“Typically, the filmmakers I have worked in France tend not to take inspiration from other sources, and I prefer to be guided by the script and the director’s vision,” he says. “Mia was keen to achieve a contemporary look to this production, nothing serious like Bergman. She wanted to embrace our characters within the natural surroundings and environment of Fårö– the sea, the windswept dunes, the woods and the sunshine – but in our own visual style and aesthetic treatment that was colorful and light, and which had the inherent texture of celluloid film.”
Production took place in two separate parts during the summer months of 2018 and 2019. The first six-week stint captured the storyline involving Wasikowska and Danielsen Lie, the second four-week leg featuring Krieps and Roth. Lenoir says both seasons enjoyed solid sunny weather, which was particularly helpful as Hansen Løve expressly wanted both storylines to share the same continuity of look, rather than have separate, individual treatments.
Filming on film was always a given for Bergman Island, as celluloid is Hansen Løve’s preferred format. Lenoir previously shot Things to Come (L’Avenir) (2018) on 35mm film for the director. And their latest collaboration, One Fine Morning (Un Beau Matin), set for release in 2022, has also been filmed in Paris on 35mm.
“We went 2-perf on Bergman Island partly as it helped with the budget,” he says, “but also because it provides a widescreen 2.40:1 frame, which Mia absolutely loved. We both felt was it appropriate for the beautiful landscapes and for storytelling purposes, with the actors sometimes at the edges or the center of the frame, depending on the atmosphere or the emotion of a scene.”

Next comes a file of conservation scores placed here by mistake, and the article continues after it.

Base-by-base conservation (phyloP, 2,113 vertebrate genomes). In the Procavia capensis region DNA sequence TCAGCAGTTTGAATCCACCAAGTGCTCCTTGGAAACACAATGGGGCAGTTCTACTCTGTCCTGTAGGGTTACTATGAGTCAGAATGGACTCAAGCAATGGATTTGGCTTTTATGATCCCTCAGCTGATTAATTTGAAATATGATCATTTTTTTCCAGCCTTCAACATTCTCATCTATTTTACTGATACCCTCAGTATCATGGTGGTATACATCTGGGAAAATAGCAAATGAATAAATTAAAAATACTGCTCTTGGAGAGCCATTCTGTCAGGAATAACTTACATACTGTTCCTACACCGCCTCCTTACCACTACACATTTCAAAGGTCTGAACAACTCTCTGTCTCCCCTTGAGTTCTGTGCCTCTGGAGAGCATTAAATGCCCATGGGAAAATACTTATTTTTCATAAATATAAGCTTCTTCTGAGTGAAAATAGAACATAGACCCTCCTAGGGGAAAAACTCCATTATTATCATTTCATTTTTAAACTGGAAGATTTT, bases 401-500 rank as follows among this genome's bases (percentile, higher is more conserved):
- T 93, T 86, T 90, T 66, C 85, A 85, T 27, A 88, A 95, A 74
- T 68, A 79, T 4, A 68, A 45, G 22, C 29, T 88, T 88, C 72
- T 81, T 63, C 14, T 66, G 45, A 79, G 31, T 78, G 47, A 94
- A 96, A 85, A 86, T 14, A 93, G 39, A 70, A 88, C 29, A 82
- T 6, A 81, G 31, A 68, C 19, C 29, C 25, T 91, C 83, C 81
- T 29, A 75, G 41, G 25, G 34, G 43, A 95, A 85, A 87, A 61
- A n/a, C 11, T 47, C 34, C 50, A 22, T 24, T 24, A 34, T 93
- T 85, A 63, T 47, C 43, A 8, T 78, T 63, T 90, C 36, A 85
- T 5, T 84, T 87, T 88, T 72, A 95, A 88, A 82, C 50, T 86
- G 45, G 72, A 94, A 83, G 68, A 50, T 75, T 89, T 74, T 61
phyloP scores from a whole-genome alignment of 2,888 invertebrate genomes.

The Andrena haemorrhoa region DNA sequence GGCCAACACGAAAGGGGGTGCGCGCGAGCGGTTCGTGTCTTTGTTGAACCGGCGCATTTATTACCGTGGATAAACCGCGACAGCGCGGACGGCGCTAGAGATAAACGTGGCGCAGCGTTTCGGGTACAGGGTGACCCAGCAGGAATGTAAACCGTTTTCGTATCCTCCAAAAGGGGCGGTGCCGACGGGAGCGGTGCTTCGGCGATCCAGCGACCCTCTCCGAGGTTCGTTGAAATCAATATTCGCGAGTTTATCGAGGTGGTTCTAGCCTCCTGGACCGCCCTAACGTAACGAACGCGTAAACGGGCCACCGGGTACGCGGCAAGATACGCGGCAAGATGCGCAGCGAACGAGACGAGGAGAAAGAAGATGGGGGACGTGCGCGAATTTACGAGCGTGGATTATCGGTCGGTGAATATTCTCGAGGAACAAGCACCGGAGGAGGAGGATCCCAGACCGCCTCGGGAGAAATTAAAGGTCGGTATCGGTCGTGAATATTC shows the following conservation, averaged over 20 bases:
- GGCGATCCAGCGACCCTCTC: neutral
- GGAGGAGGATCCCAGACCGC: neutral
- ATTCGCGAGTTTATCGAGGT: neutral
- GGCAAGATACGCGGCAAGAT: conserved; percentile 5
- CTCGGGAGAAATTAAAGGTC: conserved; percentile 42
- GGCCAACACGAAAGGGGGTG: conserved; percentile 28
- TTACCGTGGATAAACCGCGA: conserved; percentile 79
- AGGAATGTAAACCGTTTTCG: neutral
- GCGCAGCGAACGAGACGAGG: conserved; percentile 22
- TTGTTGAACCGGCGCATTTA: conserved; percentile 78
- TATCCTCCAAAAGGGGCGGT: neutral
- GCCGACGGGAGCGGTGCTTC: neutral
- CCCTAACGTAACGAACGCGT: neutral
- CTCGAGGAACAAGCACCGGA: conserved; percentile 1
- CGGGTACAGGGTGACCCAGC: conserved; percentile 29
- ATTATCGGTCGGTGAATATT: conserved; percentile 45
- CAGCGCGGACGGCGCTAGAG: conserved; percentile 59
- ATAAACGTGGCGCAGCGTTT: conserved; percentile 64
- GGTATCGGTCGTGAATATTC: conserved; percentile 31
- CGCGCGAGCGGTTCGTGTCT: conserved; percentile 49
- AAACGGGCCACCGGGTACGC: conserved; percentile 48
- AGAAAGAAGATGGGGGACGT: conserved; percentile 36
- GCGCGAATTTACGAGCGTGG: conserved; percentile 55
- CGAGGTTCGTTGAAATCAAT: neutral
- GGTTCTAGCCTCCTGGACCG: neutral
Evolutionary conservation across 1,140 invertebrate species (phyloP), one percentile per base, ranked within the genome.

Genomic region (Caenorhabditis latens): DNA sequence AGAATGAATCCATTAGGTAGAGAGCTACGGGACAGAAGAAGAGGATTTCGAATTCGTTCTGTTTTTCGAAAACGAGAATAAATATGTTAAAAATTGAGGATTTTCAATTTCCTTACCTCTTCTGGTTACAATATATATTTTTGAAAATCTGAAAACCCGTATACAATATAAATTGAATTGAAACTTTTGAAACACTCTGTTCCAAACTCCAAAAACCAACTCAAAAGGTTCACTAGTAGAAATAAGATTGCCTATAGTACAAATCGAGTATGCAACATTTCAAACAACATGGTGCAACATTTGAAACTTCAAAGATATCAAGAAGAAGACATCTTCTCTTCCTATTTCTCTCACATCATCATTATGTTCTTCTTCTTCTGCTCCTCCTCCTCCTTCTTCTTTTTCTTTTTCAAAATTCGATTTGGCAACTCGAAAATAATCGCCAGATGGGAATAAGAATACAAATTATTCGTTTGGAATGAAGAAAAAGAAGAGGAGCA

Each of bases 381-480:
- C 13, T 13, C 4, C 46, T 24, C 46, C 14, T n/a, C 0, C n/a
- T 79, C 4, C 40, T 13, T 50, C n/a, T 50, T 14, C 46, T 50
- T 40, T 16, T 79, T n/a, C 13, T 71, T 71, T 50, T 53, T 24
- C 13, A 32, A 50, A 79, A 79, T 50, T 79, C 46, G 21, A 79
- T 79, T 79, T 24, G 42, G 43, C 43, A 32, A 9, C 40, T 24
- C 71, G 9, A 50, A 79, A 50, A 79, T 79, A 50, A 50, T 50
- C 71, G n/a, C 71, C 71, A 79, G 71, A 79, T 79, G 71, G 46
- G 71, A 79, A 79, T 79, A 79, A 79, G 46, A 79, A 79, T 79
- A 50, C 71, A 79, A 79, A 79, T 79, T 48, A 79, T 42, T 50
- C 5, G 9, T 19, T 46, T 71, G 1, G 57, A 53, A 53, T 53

Lenoir operated on the mainly single-camera shoot, frequently using carefully composed dolly moves and pans to follow the action, filming with an ARRICAM LT camera and Leitz Summilux-C medium focal-length lenses. He says he is partial towards the motion blur that comes with shooting on film, as opposed to a certain jerkiness that can sometimes be introduced when capturing digitally. He also has a soft spot for the natural rendition of costumes, landscapes and skin tones when the Summilux-C lenses are combined with film, not to mention the benefit of their diminutive size and weight when wielding the camera.